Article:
Poland: Living with coronavirus

Elections and COVID-19 make odd bedfellows, writes Pola Nachyła

The World Today
Published 25 June 2020 Updated 29 March 2021 2 minute READ

Pola Nachyła

Research Assistant, Faculty of Entrepreneurship, IE Business School

In the second week of March, the university where I am studying in Spain announced it would be closing for at least four weeks. Being able to both work and study remotely, I took this opportunity to come back to my family home in Poland. Little did I know, but two days after I arrived the Polish government announced a lockdown. My friends studying abroad were rushing to buy last minute tickets to Warsaw and Berlin, to make it in time before the border closure at midnight of March 14.

Poland enforced restrictions and social distancing measures much earlier in the progression of the COVID 19 virus than Spain or Italy did, which was a reason for national pride at the time. The cases were growing relatively slow. They even stabilised and had a small decrease right before the presidential elections that were supposed to take place in May. But in the end, they were postponed with four days to go.

The May election has been planned as an all-postal ballot, but the idea of putting the Polish national postal service in charge caused widespread alarm. Polling day was moved to Sunday June 28. And now it seems to have been a good call, as the situation has been getting worse even without the elections.

Despite Poland having done quite well in flattening the curve, more tests (from about 7000 to 22,000 per day) uncovered many more active cases, which increased to over 500 new ones on several days.

The hardest hit part of the country used to be Masovia province which includes the capital Warsaw. But the virus has now moved on to Silesia, a region known mainly for its dialect and mining industry. It now has about one third of the country’s cases, and it does not seem to be getting brighter there.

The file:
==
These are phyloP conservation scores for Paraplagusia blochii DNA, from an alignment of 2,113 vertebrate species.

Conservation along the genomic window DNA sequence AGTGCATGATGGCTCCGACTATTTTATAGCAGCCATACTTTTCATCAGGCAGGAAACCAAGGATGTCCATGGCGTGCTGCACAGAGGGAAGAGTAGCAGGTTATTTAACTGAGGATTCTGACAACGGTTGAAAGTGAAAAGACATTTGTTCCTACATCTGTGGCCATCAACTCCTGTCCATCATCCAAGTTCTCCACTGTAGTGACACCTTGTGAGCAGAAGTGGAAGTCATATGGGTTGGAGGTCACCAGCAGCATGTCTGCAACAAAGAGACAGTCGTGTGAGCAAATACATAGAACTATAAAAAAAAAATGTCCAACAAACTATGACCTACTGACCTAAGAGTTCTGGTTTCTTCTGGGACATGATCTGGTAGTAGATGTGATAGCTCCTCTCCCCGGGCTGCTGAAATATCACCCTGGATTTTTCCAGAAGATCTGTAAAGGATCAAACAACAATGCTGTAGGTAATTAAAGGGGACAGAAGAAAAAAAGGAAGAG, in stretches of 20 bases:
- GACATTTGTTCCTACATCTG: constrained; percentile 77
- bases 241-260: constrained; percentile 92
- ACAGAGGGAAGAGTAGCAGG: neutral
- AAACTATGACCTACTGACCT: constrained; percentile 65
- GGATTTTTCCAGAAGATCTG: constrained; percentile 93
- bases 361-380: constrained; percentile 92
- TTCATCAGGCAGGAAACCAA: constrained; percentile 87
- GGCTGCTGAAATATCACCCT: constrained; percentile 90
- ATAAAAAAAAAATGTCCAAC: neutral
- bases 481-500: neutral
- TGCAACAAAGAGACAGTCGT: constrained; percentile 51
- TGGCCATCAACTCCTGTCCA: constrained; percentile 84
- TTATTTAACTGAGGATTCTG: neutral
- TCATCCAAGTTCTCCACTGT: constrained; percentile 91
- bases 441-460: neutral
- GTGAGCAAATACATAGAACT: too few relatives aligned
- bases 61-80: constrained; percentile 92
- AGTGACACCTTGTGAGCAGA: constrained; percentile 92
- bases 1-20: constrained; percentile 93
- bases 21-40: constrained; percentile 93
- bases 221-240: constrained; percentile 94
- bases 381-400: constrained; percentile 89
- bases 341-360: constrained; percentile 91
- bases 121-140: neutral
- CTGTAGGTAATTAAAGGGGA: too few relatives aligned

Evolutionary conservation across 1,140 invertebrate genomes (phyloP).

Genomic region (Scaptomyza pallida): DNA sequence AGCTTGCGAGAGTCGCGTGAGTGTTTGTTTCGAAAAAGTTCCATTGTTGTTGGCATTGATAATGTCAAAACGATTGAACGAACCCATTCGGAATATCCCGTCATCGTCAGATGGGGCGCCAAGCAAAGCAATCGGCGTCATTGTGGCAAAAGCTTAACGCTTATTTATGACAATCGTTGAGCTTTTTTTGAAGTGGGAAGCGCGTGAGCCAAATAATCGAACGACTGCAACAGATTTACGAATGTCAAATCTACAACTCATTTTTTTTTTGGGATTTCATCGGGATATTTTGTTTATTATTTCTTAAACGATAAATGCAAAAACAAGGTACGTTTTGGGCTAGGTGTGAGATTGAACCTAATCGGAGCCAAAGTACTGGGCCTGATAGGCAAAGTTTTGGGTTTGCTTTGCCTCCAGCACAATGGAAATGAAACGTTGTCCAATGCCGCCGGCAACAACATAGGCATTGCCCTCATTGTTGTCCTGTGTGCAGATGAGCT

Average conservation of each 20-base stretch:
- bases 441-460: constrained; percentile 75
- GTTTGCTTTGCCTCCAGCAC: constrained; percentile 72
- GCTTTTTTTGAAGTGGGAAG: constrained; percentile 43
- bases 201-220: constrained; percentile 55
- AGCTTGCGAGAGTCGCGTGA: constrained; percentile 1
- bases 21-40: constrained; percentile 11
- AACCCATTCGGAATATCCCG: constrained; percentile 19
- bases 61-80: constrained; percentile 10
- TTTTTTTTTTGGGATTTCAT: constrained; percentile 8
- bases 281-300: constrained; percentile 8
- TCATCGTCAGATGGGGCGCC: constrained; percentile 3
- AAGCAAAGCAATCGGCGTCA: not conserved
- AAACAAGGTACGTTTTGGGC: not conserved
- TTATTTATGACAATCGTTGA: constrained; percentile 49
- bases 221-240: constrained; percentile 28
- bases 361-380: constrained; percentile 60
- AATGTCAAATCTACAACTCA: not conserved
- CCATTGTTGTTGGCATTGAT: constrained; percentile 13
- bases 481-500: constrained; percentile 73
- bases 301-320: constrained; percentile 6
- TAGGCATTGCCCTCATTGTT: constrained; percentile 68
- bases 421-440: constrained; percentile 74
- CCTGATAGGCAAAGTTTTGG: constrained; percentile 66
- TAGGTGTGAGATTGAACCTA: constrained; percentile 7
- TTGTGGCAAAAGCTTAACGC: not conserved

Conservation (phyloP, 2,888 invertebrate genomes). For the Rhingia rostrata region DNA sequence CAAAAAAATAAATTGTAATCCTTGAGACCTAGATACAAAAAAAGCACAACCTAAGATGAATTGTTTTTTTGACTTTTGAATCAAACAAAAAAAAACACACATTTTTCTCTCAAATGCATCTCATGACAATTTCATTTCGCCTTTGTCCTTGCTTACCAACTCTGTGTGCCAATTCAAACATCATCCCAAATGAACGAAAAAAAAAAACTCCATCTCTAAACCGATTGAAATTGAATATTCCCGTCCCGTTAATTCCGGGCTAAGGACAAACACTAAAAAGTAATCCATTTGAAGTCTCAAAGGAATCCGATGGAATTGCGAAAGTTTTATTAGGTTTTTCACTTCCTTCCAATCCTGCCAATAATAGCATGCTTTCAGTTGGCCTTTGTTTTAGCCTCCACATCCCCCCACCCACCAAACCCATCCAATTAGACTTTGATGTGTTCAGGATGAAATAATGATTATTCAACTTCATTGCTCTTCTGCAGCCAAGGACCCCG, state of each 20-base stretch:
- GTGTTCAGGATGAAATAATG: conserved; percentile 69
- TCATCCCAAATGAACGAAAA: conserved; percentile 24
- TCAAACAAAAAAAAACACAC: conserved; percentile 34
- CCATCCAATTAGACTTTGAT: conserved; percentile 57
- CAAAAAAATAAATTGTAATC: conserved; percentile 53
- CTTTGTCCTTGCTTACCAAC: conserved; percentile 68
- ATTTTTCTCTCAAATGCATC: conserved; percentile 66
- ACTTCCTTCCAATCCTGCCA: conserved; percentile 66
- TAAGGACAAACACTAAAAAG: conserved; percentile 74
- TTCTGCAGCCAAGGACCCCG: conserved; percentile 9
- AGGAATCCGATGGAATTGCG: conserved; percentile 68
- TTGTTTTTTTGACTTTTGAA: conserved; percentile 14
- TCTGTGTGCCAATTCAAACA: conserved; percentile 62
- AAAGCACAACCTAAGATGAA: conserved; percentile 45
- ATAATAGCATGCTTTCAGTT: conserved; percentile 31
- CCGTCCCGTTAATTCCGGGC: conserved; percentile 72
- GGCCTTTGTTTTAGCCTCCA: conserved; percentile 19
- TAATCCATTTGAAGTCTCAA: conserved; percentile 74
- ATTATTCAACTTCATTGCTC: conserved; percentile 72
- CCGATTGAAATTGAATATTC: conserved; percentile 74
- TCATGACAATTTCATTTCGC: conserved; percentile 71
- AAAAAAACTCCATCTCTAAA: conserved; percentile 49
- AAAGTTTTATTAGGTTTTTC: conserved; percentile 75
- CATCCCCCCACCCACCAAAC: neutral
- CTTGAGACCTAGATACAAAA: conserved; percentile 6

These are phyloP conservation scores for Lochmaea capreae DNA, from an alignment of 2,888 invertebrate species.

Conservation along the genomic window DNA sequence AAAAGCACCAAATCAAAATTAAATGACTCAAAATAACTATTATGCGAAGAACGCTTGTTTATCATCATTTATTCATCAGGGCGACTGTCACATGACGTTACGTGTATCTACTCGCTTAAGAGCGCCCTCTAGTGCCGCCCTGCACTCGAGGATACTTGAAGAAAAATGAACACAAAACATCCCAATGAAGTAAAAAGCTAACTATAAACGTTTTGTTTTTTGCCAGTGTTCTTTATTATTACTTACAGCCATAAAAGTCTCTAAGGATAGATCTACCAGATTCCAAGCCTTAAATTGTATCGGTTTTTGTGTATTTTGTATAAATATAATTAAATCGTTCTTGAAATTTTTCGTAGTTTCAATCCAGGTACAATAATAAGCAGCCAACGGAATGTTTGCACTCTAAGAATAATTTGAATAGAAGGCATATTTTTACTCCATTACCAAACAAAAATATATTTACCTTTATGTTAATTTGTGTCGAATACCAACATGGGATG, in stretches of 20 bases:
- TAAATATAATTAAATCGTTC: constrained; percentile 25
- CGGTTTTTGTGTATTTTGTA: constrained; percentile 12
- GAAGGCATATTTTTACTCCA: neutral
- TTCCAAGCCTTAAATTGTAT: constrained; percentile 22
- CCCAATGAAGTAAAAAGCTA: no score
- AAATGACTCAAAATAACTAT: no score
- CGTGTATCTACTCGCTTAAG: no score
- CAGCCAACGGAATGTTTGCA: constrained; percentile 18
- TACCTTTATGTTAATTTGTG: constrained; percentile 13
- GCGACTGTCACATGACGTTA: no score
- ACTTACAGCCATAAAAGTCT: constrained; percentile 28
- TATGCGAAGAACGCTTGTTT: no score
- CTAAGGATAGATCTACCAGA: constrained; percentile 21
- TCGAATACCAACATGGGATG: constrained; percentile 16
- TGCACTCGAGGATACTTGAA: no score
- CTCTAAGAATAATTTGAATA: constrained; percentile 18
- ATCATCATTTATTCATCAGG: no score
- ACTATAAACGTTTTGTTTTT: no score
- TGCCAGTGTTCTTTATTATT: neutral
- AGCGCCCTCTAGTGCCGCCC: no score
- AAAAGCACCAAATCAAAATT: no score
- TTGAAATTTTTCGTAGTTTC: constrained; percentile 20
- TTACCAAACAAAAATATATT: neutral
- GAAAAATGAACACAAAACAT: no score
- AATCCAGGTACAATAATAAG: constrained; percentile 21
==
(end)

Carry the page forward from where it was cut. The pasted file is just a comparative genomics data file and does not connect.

Meanwhile, international pressure and the government’s desire to project a good image before the elections has led to the lifting of most restrictions, with restaurants and barber shops reopening and, most importantly, the resumption of air travel. The Polish airline LOT has been running more national routes and, since June 16, international ones. But one Polish airport was kept closed. You guessed it – Katowice airport in Silesia.

While European countries are slowly letting in Polish tourists, no flights are welcome from Silesia province, so holiday destinations for those residents are restricted to shores of the Baltic Sea or the mountains to the south.

On June 24, President Andrzej Duda has travelled to meet President Donald Trump in Washington, four days before he seeks re-election. It was Trump’s first visit with a foreign leader since the pandemic was declared In March. So the Polish president was, in one sense at least, ahead of the curve.